Controlled ventilation enhances catheter stability during radiofrequency ablation

Franah Vazir-Marino, Ming Lon Young, Vikas Kohli, Michael Barron, Grace S. Wolff

Research output: Contribution to journalArticle

8 Scopus citations

Abstract

Variations in the amplitude of the atrial and ventricular depolarization waves of the intracardiac electrogram occur during different phases of respiration. Therefore, we tested whether controlled ventilation would reduce ablation attempts and increase the rate of success in patients undergoing radiofrequency ablation with general anesthesia. Thirty-eight children were divided into two groups: (1) controlled and (2) noncontrolled or cyclic ventilation. In the controlled ventilation group, the mapping electrogram was recorded during sustained inspiration, sustained expiration, and cyclic ventilation. Ablation was done in the phase of ventilation that had the least variability in atrial and ventricular amplitudes. Seventeen patients in the controlled ventilation group had tracings adequate for review. In eight patients, ablation was done during sustained inspiration with the percentage change of atrial and ventricular amplitudes (15% ± 16% and 13% ± 16%, respectively) being < that during sustained expiration (38% ± 27%, P = 0.04 and 20% ± 21%) or during cyclic ventilation (57% ± 27%, P < 0.01 and 54% ± 26%, P = 0.003). In nine patients, ablation was done during sustained expiration with the percentage change of atrial and ventricular amplitudes (5% ± 5% and 5% ± 2%) being less than that during sustained inspiration (21% ± 14%, P = 0.01 and 11% + 6%, P = 0.01) or during cyclic ventilation (68% ± 23%, P < 0.001 and 48 ± 26%, P = 0.001). We achieved success with each patient in both groups, but the number of ablation attempts were less in the controlled ventilation group 1 (3 ± 2), as compared to the cyclic ventilation group 2 (8 ± 8; P < 0.02). We concluded that controlled ventilation reduced the number of ablation attempts and facilitated the ablation procedure.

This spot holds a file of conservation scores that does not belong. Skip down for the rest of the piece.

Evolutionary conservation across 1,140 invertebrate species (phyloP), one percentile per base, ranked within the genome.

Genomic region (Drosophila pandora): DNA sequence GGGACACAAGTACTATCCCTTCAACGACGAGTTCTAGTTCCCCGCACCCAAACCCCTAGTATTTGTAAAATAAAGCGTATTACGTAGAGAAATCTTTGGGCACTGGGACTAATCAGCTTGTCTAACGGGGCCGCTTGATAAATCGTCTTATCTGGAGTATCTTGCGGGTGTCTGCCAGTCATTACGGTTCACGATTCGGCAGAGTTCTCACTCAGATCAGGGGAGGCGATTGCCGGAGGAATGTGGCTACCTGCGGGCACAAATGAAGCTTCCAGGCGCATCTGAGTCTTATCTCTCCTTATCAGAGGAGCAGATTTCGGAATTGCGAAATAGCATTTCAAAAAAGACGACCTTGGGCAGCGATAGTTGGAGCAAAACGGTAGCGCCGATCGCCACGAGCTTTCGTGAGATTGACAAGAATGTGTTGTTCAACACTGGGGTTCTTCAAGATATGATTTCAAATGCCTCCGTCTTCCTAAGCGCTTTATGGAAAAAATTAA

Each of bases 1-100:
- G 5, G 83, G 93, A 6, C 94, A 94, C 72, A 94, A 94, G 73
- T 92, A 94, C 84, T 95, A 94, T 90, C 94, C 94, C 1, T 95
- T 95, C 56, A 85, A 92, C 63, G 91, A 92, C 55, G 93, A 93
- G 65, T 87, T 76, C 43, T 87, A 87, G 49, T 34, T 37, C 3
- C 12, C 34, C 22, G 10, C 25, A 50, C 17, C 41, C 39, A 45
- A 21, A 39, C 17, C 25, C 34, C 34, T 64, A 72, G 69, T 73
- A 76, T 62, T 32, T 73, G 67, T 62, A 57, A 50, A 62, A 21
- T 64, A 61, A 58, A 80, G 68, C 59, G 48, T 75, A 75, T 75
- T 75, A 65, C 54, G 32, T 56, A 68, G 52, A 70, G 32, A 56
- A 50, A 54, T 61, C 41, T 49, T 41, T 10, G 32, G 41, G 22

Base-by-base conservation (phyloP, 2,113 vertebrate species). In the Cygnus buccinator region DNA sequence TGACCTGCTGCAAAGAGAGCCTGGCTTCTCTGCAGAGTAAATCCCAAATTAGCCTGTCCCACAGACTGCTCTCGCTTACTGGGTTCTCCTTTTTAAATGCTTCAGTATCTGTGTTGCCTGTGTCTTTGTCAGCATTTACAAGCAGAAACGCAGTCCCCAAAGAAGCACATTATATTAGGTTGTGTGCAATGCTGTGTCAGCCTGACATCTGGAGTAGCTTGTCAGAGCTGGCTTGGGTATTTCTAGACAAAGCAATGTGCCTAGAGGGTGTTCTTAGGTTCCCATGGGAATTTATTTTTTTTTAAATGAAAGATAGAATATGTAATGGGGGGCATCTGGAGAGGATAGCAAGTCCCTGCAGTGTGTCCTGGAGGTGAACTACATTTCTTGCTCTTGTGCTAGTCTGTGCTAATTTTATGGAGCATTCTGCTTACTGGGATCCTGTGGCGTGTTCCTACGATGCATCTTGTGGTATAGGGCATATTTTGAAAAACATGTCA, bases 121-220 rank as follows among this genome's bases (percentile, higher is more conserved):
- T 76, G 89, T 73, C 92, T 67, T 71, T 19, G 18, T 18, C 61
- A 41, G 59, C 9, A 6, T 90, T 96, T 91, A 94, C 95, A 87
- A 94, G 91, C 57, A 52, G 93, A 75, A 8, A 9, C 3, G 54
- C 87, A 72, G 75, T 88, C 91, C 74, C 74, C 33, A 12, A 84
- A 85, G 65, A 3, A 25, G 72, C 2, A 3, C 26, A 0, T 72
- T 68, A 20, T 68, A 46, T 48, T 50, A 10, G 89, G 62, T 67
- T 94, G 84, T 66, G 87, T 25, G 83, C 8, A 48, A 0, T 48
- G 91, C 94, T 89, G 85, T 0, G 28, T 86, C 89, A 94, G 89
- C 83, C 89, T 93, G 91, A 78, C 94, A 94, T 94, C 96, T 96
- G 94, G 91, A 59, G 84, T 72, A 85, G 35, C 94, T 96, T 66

Original languageEnglish (US)
Pages (from-to)86-90
Number of pages5
JournalPACE - Pacing and Clinical Electrophysiology
Volume22
Issue number1 I
DOIs
StatePublished - Feb 11 1999

Keywords

  • Atrioventricular nodal reentrant tachycardia
  • Electrophysiologic study
  • Wolff-Parkinson-White syndrome

ASJC Scopus subject areas

  • Cardiology and Cardiovascular Medicine

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